MIAMI -- The vast enterprises of Greg Norman never are hard to find at Doral.
In a corner store behind the first tee is a shop devoted to the Greg Norman collection of clothing. In a glass case outside the pro shop are two bottles of wines from the Greg Norman Estates. Go past the driving range and you'll find the Great White Course at Doral, recently redesigned by Norman.
The Genuity Championship, which starts Thursday, features another of his interests.
Greg Norman, the golfer.
He feels younger than his 46 years. He feels as fit as ever, despite going through major surgery on his shoulder and hip the past three years. Most importantly, Norman feels like playing again.
"Even though I'm a year older, I'm still keen to play," Norman said. "I'm feeling fitter and stronger than what I was this time last year. I'm actually looking forward to this season, believe it or not, for the first in three, four, five years. The whole season."
Don't believe him? Check out the Shark's itinerary.
He is playing Bay Hill for the first time in years, meaning he will be playing four of the next five tournaments going into the Masters. Norman doesn't plan to stop there, either. He has Hilton Head on his list, and wants to play the next week in Houston.
"That's a lot of golf for me," Norman said. "I just enjoy it again. I feel like I have missed a couple of years of my career for certain reasons, and I'd like to see if I can play a little bit on a consistent basis. You have to play tournaments, week in and week out, to get your competitive feel back again."
The Genuity Championship is a good place to start, and not just because of the $4.5 million purse that makes it the richest in golf behind the majors and the World Golf Championships.
While Tiger Woods is collecting a $2 million appearance fee in the Arabian desert, Doral has brought together a collection of top players. Ernie Els is back from South Africa, Davis Love III is coming off a successful West Coast Swing and David Duval is trying to get his season on track and his mind off his lawsuit with Titleist.
Norman isn't the only golden oldie who wants to see how his game sizes up as the Florida Swing works its way north to the Masters.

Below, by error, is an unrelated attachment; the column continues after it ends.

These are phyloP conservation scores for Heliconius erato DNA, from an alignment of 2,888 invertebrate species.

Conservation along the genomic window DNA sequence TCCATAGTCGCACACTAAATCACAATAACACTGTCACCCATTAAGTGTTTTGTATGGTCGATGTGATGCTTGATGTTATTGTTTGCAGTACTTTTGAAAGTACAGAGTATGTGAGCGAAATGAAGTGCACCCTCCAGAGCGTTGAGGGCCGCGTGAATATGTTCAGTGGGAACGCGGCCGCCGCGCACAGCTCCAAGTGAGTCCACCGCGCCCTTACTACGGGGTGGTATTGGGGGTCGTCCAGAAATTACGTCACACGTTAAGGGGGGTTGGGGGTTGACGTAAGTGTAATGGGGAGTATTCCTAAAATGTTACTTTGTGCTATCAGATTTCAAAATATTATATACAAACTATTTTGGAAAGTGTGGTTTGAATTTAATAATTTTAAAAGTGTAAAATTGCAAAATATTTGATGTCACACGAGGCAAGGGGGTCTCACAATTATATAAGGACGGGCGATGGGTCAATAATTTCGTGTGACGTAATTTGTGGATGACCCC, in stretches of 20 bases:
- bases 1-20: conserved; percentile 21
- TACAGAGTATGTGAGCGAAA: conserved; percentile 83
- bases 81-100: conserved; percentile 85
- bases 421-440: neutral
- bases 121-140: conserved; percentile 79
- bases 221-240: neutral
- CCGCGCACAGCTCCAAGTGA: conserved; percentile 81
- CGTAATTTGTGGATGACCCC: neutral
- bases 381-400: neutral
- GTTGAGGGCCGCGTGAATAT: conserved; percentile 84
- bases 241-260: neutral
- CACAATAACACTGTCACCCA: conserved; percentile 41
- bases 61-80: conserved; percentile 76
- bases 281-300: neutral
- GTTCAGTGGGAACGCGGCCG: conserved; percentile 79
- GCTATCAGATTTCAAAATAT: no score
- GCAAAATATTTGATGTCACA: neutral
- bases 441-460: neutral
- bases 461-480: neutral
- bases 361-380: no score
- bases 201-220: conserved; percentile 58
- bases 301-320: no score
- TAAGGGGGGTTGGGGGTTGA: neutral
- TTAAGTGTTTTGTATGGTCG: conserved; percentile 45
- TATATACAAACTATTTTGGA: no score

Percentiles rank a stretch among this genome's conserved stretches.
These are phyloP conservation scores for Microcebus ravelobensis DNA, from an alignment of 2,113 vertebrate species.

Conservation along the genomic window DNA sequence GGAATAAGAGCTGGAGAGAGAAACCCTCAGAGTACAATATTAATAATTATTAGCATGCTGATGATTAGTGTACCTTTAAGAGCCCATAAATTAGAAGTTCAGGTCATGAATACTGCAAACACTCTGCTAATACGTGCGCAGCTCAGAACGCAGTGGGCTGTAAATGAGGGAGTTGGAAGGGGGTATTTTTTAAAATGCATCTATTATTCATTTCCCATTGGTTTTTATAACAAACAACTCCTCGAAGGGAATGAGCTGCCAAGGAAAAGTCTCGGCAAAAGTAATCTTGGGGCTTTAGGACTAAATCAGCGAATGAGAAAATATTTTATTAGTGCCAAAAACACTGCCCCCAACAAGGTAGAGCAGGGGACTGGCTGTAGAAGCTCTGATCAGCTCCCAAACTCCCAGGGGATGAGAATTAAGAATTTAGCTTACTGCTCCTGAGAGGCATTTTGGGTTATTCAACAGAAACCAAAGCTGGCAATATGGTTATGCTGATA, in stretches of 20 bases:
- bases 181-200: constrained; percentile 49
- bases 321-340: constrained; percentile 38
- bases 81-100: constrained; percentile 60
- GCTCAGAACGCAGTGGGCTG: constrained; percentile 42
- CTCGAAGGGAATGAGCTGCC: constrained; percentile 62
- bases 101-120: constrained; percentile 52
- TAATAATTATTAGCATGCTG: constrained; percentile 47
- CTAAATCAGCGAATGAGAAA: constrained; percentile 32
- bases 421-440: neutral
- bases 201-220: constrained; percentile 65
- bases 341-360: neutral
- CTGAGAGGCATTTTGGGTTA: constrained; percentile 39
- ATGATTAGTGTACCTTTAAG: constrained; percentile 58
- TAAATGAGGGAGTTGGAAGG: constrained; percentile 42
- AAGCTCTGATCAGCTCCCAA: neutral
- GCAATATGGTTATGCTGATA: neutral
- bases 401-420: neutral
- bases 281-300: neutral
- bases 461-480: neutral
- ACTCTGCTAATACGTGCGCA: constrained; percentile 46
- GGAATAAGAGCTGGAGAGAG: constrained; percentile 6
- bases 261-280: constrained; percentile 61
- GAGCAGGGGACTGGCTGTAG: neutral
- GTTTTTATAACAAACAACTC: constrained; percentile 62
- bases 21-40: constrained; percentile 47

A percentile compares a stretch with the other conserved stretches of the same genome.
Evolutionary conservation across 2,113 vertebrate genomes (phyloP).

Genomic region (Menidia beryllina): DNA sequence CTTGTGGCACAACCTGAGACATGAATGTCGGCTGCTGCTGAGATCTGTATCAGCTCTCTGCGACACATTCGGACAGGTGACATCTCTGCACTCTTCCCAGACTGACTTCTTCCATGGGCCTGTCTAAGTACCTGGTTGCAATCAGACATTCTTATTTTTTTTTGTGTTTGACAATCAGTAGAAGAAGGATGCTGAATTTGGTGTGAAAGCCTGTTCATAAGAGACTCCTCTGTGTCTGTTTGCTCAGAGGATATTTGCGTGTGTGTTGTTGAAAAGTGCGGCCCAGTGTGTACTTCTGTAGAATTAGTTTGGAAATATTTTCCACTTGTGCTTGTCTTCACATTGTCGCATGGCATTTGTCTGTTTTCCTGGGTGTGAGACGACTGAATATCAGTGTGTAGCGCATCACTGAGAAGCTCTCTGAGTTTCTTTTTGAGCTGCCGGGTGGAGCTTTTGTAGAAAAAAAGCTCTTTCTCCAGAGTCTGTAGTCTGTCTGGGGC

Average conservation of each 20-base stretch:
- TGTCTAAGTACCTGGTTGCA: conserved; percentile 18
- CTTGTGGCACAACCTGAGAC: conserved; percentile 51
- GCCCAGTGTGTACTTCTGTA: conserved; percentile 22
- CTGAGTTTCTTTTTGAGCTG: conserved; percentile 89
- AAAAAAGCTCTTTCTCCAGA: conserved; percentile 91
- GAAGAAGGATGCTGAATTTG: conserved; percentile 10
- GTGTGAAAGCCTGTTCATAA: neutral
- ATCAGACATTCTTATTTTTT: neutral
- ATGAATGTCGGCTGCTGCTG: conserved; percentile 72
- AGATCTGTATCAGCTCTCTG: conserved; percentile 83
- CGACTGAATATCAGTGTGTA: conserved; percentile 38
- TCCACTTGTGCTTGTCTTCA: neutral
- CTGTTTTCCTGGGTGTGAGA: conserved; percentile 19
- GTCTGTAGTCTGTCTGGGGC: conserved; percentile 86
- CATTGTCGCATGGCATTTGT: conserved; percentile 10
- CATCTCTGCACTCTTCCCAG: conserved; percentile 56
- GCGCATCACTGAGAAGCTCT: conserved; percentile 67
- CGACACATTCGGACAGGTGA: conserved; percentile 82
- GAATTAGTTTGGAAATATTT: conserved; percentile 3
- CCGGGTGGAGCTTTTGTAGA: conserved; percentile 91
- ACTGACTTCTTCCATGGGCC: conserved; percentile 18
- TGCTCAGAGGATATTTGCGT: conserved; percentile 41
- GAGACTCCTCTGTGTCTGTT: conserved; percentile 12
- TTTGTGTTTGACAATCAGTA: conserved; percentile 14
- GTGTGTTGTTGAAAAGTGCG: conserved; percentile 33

Jack Nicklaus has dropped nearly 20 pounds since late last year, is feeling fit enough to play tennis and is leaning strongly toward a return to Augusta.
"I felt like if I'm going to play Augusta - which is pretty difficult for me not to play - I need to play one or two tournaments to feel like I've played some good golf against these guys on tough golf courses," Nicklaus said.
Norman hasn't won on the PGA Tour since 1997, and his last victory of any kind was three years ago at the Greg Norman Holden International in Australia, yet another of his enterprises.
He missed seven months in 1998 after surgery on his left shoulder, than had to skip the British Open last year after surgery on his hip.
Norman worked hard in the final two months of the season and performed well in Australia. He can practice six hours a day and wake up the next morning without any lingering pain, which has given him a little more enthusiasm about the season.
"Look at Greg Norman. He's in as good a shape as any kid out there," Nicklaus said. "I still believe Greg has all the ability in the world to win whatever he wants to win at his age. I don't think he has any limitation on what his ability is to play."
Norman is a three-time champion at Doral and still owns a share of the tournament record, a 265 matched by Jim Furyk last year. He has not played a full PGA Tour schedule - a minimum of 15 tournaments - since 1997, which was also the last year he won.
And it's not lost on Norman that Nicklaus won the Masters when he was 46.
"Come a week before Augusta you think, 'Well, Jack won this when he was 46. How old are you? Forty-six. Hey, pull your finger out, let's go win,"' Norman said. "I'll be reminding myself of that as we get closer."
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